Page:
"The Republican Party reflects Indian values of hard work, marriage and family life"

Shifted to Artesia in 1988, this annual affair became a mega-show with thousands of Indian Americans, politicians and officials participating. However, when many members of the Indian American community of the San Fernando Valley complained that the distance of 60 miles to Artesia was too much, Inder Singh started another celebration of India’s independence Day in the valley in 2000. “Our first edition was attended by over 10,000. Many local elected officials, including Congressman Howard Berman, addressed the gathering. The Los Angeles Times, Daily News and two major TV networks gave us good coverage. I will be failing in my duty if I don’t name Kumar Jawa, Dr Parvin Syal, Dinesh Lakhanpal, Harshi Gill, Deepi Singh, Dr Bama Sridhar, Gurdip Saran, Mohini Lata Kumar, Karamjit Grover, Rajesh Pal Singh, Avtar Chadda and Rajesh Saini, all of whom made the day-long celebration a huge success. The Indian Association of San Fernando Valley now organizes the annual event, making it the regional center for India-American activities in the metropolitan Los Angeles area,” he says. After a pause, he goes back in time and says, “When we began celebrating Indian national days in 1981, we decided to merge various Indian associations to form the Federation of Indian Associations (FIA) of Southern California. I was its founder-president. In 1982, I joined hands with the East Coast-based National Federation of Indian American Associations (NFIA), which elected me its vice-president for the West Coast. In 1984, I was elected its joint secretary.”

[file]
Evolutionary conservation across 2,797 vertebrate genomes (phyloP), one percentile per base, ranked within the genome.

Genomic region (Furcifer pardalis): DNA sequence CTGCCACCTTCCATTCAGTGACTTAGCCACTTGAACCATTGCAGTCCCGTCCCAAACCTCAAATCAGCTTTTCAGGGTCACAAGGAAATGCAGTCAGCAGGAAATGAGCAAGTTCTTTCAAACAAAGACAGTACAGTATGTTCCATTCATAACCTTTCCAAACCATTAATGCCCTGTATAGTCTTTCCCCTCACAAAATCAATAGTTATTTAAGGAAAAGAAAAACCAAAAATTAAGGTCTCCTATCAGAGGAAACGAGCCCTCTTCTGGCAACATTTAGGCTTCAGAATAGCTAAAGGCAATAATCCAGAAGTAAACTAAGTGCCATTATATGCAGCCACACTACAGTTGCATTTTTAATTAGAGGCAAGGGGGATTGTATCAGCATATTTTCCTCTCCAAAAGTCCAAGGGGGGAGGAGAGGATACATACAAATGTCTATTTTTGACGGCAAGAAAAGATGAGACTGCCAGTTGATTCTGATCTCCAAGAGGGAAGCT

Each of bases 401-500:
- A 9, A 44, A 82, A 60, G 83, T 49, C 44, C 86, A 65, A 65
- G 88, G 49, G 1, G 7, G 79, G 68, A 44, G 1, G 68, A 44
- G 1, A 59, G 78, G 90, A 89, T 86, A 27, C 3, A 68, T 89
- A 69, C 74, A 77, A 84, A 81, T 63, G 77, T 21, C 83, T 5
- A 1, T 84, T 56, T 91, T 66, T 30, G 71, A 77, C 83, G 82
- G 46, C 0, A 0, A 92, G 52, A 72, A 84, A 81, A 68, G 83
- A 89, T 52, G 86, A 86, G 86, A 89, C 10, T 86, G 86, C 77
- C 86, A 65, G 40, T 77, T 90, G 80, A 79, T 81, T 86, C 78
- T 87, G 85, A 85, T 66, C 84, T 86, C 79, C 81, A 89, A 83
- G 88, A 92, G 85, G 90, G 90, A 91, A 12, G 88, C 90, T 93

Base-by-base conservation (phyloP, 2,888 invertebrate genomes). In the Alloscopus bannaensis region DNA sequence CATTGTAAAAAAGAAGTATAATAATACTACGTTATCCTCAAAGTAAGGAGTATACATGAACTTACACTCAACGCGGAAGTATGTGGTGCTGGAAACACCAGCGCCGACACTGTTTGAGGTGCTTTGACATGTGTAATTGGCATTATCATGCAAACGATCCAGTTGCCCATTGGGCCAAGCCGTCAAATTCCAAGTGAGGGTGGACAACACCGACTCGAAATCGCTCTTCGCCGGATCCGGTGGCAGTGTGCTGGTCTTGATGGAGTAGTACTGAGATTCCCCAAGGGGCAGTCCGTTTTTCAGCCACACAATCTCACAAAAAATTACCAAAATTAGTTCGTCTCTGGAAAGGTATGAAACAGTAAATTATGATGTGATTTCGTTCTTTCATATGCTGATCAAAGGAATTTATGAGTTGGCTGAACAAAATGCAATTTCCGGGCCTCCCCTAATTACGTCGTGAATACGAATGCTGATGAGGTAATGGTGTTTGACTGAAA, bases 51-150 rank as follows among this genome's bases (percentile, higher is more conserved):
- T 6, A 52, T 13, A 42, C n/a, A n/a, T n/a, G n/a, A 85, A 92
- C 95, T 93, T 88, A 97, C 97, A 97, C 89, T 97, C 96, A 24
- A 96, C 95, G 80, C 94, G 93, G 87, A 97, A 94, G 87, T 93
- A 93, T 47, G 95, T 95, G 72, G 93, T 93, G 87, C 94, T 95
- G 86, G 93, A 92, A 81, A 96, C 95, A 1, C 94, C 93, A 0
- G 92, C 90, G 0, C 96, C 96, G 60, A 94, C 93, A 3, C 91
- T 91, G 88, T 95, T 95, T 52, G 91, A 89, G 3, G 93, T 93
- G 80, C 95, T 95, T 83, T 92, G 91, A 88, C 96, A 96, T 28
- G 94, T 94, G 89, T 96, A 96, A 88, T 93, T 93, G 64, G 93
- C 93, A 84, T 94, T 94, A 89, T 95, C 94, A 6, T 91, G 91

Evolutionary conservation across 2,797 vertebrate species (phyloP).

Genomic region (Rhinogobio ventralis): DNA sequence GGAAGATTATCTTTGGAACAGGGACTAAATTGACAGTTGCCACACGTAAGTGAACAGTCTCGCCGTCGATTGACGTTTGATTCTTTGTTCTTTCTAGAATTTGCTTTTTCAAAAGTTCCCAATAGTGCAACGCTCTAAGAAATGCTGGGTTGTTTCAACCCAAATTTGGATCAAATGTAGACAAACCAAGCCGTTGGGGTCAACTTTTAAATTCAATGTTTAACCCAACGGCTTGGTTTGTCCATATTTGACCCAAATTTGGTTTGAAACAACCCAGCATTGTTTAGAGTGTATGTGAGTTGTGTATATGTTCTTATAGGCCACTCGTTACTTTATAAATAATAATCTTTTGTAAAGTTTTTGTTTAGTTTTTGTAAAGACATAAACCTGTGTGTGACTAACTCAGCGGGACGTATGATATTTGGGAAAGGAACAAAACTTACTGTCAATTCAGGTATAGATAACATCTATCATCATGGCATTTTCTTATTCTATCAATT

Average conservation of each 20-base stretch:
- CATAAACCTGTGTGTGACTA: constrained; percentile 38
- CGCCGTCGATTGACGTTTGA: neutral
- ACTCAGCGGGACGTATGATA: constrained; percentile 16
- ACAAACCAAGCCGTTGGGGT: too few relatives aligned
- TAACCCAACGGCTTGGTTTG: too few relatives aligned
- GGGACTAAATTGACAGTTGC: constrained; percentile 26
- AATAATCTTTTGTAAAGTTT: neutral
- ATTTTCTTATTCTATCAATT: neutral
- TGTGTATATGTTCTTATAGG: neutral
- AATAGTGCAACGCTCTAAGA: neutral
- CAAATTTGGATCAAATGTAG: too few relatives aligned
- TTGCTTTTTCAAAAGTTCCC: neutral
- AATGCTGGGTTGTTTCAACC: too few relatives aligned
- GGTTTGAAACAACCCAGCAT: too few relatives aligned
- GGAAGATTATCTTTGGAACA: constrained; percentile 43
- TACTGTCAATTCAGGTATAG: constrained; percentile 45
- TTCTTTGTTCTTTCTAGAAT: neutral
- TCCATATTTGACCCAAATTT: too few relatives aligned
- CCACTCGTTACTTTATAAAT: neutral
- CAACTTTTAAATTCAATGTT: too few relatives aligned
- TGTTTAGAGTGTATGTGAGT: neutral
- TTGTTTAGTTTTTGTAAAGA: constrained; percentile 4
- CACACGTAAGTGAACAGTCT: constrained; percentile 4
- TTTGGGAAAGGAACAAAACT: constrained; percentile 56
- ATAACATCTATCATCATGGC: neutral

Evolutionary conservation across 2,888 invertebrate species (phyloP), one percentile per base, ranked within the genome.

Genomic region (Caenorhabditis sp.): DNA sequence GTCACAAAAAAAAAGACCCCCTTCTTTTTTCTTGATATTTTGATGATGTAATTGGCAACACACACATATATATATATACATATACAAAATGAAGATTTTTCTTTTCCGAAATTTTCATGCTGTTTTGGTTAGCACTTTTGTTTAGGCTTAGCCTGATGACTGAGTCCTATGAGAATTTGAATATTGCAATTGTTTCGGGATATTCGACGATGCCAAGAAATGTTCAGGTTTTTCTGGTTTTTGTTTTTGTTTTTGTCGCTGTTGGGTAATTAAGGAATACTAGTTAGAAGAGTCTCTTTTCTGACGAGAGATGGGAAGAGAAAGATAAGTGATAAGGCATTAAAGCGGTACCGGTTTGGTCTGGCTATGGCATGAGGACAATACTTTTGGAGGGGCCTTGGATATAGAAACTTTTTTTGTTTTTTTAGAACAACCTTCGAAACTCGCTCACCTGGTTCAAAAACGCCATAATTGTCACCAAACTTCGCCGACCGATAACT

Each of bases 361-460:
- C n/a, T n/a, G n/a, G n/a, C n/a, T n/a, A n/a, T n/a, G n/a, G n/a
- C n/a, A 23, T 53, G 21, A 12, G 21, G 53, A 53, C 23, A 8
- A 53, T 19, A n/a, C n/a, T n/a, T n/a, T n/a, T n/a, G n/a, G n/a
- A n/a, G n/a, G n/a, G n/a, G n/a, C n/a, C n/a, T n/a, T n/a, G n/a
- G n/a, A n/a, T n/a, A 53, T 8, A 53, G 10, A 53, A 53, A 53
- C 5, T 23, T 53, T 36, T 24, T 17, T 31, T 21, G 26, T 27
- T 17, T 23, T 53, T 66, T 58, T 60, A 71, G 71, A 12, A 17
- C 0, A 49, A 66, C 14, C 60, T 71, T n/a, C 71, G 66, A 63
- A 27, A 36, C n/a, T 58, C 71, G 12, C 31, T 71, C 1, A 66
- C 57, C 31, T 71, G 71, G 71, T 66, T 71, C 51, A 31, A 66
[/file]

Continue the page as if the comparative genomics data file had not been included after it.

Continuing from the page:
Inder Singh wears his affiliations with the Republican Party on his sleeve. “The party reflects Indian values of hard work, marriage and family life. I was vice-chair from the Asian community on the Reagan-Bush re-election team, and co-founder of the National Federation of Indian Republicans in the US,” he says. When he was appointed to the Republican Party’s Asian Advisory Board in 1992, he mooted and Asian Bush Brigade to woo voters. “The idea was approved by the Republican National Committee, with funds,” says Inder Singh, who was featured on Republican brochures, sitting alongside President Bush Sr.